Research Brief

Data Source: U.S. Census Bureau
2017 Detailed Population Estimates
Last Updated: 07/10/2018

Population Characteristics and Change: 2010 to 2017


Pennsylvania is best characterized as a “slow growth” state. The Commonwealth’s population grew by approximately 100,000 persons from 2010 to 2017, an increase of only 0.8 percent. By 2017, our population was estimated at just over 12.8 million persons.


An Aging Population

The growth of the state’s general population overshadows an important trend in Pennsylvania’s changing composition: the elderly population’s (age 65 and over) growth occurred at rate over 20 times that of the state’s general population - an increase by 16.3 percent from 2010 to 2017.

Pennsylvania’s age make-up skewed older than the nation in 2017 [Figure 1]. Pennsylvania ranked fifth among the fifty states by the sheer size of it's population age 65 and over (2.2 million) and seventh by percentage (17.8%). Pennsylvania has a larger share of older adults (starting with 48-year-olds) in every single-year age cohort with 5-year-olds representing the largest group. The youth and young adult populations constitute a larger percentage of the nation’s population (with the exception of 18 to 20-year-olds) where the largest single-year age cohort is 26-year-olds.

Figure 1. Population age 0 to 84 years by single year of age in PA and U.S.

Pennsylvania’s greatest increases since 2010 have occurred in the 60 to 64 cohort (+17.6%), 65 to 69 cohort (+31.5%), and 70 to 74 cohort (+29.4%). The highest decreases occurred in the 45 to 49 (-15.9%) and the 50 to 54 cohorts (-14.4%) [Figure 2]. The total population age 65 years and over grew from 15.4 percent (1.96 million persons) of Pennsylvania’s total population in 2010 to 17.8 percent (2.27 million persons) of the state’s population in 2017.

Figure 2. Percent change in population by five-year cohort.

Perry County (+32.1%) experienced the greatest percent increase in its population age 65 years and over among Pennsylvania’s counties followed by Pike (31.5%), Monroe (29.4%), Chester (28.5%), and Centre (28.2%). The counties with the highest percentage of their population age 65 and over were Sullivan (27.1%), Cameron (25.9%), Wayne (23.8%), Potter (23.4%), and Susquehanna (22.9%) in 2017. Wayne, Potter, and Susquehanna Counties displaced Potter, Bedford, and Elk Counties as the third, fourth, and fifth-ranked counties by the percentage of population age 65 years and over in 2010.


A More Dependent Population

A population’s long-term sustainability and the challenges that lie ahead can be determined by its age structure. An age dependency ratio [NOTENOTE: The age dependency ratio has a few limitations to keep in mind when discussing the dependent population. Not all persons of working age are working or independent; defining dependency solely by age and not considering other important characteristics like disability or unemployment limit the dependency ratio’s ability to tell the full story. Headlines talk of an impending retirement crisis throughout Pennsylvania and the nation, and as such citizens are working past retirement years (65 years old). Therefore, it is not accurate to assume that everyone 65 years and over is dependent on the working-age population.] uses age to determine the ratio of working age citizens (15 to 64 years of age) to those whom are dependent (not in the labor force). The total age dependency ratio classifies persons under 15 years and persons 65 years or over as dependent and can further be broken down into elderly and youth dependency ratios. For instance, the elderly dependency ratio is the number of persons 65 and over for every 100 persons of working age (age 15 to 64).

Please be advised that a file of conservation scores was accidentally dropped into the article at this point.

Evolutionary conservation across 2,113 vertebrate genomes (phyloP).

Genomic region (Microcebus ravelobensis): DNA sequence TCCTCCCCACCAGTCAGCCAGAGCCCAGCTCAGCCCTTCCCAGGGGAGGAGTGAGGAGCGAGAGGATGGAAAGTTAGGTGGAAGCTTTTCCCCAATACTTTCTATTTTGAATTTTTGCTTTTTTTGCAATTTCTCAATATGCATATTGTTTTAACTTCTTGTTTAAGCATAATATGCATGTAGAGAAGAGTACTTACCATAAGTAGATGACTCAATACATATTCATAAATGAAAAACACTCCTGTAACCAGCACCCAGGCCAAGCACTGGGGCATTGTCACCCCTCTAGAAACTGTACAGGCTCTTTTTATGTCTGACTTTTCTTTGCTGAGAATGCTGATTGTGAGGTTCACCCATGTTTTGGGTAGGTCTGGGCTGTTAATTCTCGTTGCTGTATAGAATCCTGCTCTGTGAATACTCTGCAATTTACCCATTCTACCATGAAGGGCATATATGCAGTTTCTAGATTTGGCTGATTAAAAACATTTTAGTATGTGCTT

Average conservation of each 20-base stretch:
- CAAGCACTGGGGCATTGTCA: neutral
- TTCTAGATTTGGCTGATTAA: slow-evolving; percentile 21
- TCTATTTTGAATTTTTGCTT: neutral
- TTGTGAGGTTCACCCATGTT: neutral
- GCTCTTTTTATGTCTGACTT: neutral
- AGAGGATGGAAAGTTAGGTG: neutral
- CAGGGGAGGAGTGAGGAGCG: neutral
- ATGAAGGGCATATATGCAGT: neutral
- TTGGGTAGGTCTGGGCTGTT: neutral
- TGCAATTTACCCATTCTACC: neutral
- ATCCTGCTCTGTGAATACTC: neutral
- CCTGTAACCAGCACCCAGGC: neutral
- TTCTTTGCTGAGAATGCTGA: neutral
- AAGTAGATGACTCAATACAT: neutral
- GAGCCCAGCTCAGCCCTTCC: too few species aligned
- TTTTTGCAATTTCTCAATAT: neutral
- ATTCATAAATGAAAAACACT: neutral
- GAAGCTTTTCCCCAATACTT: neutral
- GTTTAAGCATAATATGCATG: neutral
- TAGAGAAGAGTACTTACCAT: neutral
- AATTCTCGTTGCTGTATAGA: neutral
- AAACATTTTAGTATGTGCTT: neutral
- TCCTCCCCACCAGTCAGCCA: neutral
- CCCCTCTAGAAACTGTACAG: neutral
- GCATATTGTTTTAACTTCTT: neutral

The total dependency ratio for Pennsylvania was 54.4 in 2017, up from 50.2 in 2010 and increased an average of 0.6 per year from 2010 to 2017 [Figure 3]. The youth dependency ratio in the state remained relatively flat from 24.9 in 2010, experiencing an average change of -0.1 per year to end at 24.2 in 2017. Nearly all of the increase in dependent population can be attributed to the growth of the elderly dependent index from 25.2 in 2010 to 30.2 in 2017, an average growth of 0.7 per year.

Figure 3. Dependency ratios for PA by year.

Table 1 lists the percent of the population by dependency status and the dependent ratios for Pennsylvania and counties. Counties with the highest dependency ratios in 2017 included Cameron (81.4), Sullivan (74.1), Potter (72.5), Susquehanna (71.0), and Warren (69.3). The highest youth dependency ratios occurred in Cameron (34.3), Bradford (33.6), Mifflin (32.4), Venango (32.2) and Potter (32.1) counties. The counties with the highest elderly dependency ratios include Sullivan (47.2), Cameron (47.0), Potter (40.4), Wayne (40.0), and Susquehanna (39.2).

Table 1. Age distribution and dependency ratios by county.
Click on table headers to sort by field

The counties with the lowest total dependency ratios include Centre (38.3), Philadelphia (47.7), Union (49.9), Forest (50.2), and Monroe (53.2). The lowest youth dependency ratios were observed in Forest (16.5), Centre (19.4), Union (23.4), Columbia (25.7), and Indiana (26.2) counties. Counties with the lowest elderly dependency ratios included Centre (19.0), Philadelphia (19.8), Chester (24.4), Delaware (24.8), and Lehigh (25.4).

Pennsylvania’s population is getting older as evidenced by a larger percentage of its population in the 65 years and over cohort and its growing elderly dependency ratio. Pennsylvania ranked seventh in the nation for the percent of its population in the 65 years and over age cohort and ninth in the nation for its elderly dependency ratio - over 30 dependent elderly persons for every 100 working age persons - in 2017. By our projections, there will be 38 elderly dependent persons for every 100 working age persons in Pennsylvania by 2030.

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